COUNTRYSIDE COUNCIL FOR WALES
SITE OF SPECIAL SCIENTIFIC INTEREST: CITATION
ANGLESEY PUFFIN ISLAND
National Grid Reference: SH650820
Site Area: 31.6 ha
This Carboniferous limestone island lying less than a kilometre off the eastern tip of Anglesey is principally of interest for its nesting seabirds breeding both on its sea-cliffs and open grassland areas. The seabirds involved include the three auks, puffins, guillemots and razorbills, together with cormorant, shag, fulmar and gulls namely: kittiwakes, herring gull, greater black-backed gull and lesser black-backed gull. The island supports more than 1% of the breeding Great Britain population of cormorants. The breeding puffin population, which formerly numbered several thousand pairs, has declined significantly to currently number less than a hundred pairs. However, old records suggest substantial population fluctuations in the past. A large gullery dominated by herring gull is present.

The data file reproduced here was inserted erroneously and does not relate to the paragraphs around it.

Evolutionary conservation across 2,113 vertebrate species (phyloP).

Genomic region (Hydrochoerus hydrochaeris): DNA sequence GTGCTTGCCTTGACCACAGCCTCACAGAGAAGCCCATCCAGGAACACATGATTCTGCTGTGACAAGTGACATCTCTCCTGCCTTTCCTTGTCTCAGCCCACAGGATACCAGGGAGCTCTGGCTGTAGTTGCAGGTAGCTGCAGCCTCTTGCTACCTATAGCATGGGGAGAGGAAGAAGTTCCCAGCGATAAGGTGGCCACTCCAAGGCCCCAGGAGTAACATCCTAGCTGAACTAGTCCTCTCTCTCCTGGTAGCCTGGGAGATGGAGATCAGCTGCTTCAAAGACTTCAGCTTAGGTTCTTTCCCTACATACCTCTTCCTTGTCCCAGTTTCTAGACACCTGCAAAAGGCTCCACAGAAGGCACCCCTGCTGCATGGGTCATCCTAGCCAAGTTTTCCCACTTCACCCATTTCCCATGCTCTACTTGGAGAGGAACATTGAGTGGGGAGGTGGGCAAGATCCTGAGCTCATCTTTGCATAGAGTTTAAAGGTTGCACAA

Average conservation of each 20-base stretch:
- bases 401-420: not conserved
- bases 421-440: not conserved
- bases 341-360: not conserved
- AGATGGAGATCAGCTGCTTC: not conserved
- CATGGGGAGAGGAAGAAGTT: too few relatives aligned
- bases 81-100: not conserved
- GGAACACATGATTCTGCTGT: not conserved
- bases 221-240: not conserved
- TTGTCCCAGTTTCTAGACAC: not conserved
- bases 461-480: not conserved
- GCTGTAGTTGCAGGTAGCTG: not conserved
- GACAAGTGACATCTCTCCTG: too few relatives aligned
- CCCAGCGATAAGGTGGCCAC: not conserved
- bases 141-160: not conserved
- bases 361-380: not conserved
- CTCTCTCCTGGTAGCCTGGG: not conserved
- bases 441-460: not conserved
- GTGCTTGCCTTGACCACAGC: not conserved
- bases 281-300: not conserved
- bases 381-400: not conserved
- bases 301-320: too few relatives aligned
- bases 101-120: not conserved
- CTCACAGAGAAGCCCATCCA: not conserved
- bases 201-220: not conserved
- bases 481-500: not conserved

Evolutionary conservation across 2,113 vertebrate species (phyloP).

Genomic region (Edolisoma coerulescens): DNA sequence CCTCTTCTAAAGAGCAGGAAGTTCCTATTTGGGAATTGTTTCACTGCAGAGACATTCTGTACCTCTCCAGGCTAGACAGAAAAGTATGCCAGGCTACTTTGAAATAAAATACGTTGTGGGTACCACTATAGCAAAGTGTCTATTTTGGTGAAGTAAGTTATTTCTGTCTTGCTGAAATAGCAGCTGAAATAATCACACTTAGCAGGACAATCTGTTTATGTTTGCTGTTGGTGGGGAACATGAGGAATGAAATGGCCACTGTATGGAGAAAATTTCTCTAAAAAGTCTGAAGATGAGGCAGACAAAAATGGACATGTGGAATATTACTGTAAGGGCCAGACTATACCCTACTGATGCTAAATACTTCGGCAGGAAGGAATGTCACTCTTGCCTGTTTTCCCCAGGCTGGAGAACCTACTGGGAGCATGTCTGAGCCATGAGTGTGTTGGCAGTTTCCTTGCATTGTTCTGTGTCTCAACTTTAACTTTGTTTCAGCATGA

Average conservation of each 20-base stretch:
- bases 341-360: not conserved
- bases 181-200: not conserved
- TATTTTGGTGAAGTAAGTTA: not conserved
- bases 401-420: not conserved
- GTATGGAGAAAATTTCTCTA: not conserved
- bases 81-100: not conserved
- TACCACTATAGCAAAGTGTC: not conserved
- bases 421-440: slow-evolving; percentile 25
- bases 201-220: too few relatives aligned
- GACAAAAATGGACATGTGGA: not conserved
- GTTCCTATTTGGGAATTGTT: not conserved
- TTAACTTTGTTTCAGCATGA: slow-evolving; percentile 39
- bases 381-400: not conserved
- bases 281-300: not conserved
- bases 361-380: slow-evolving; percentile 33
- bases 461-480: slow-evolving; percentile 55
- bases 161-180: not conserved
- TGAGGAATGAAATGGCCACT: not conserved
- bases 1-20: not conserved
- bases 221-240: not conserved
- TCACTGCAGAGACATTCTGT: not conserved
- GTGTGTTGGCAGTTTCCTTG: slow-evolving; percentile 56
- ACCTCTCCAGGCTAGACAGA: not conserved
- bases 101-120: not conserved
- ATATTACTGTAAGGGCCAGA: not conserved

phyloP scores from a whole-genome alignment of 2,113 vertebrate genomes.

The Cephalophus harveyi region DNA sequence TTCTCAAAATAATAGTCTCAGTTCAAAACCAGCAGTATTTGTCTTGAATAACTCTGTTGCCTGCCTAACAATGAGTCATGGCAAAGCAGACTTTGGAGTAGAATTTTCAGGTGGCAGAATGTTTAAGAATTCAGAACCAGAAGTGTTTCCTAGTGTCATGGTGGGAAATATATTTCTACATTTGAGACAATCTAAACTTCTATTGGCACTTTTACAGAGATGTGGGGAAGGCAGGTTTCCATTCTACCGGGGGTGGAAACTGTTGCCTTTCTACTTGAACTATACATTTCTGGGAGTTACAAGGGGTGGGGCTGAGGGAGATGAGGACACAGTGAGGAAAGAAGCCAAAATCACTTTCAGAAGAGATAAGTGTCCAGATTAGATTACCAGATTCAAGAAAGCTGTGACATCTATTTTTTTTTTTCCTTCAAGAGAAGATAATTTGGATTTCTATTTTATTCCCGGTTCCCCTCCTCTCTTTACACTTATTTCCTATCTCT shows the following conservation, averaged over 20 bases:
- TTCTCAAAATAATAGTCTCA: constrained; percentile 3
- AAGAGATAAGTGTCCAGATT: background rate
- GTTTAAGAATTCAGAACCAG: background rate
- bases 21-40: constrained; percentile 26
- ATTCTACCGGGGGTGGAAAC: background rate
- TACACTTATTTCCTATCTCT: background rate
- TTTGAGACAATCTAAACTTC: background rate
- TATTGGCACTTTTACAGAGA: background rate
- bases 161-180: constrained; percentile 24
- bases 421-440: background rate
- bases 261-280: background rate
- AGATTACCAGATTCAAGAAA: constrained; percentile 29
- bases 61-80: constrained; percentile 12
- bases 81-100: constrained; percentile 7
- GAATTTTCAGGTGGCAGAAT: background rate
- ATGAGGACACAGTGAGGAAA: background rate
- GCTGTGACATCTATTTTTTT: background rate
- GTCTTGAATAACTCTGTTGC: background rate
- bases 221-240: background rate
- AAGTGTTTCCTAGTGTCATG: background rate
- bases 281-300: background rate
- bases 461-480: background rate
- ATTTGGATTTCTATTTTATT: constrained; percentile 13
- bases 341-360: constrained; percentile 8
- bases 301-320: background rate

The vegetation reflects in part introductions by man particularly of alexanders Smyrnium olusatrum and in part the low grazing pressure following myxomatosis allowing the spread of elder Sambucus nigra scrub across the island in dense stands. Nettles Urtica dioica, U. urens, hemlock Conicum maculatum, and thistles Cirsium vulgare, C. arvense are also widespread. The open Festuca rubra grasslands have diminished in extent recently. The sea-cliffs support a typical maritime flora including sea spleenwort Asplenium marinum.
The island is used as a hauling out ground by grey seals. The rare spider, Meta bourneti, known from only five British locations, has been recorded.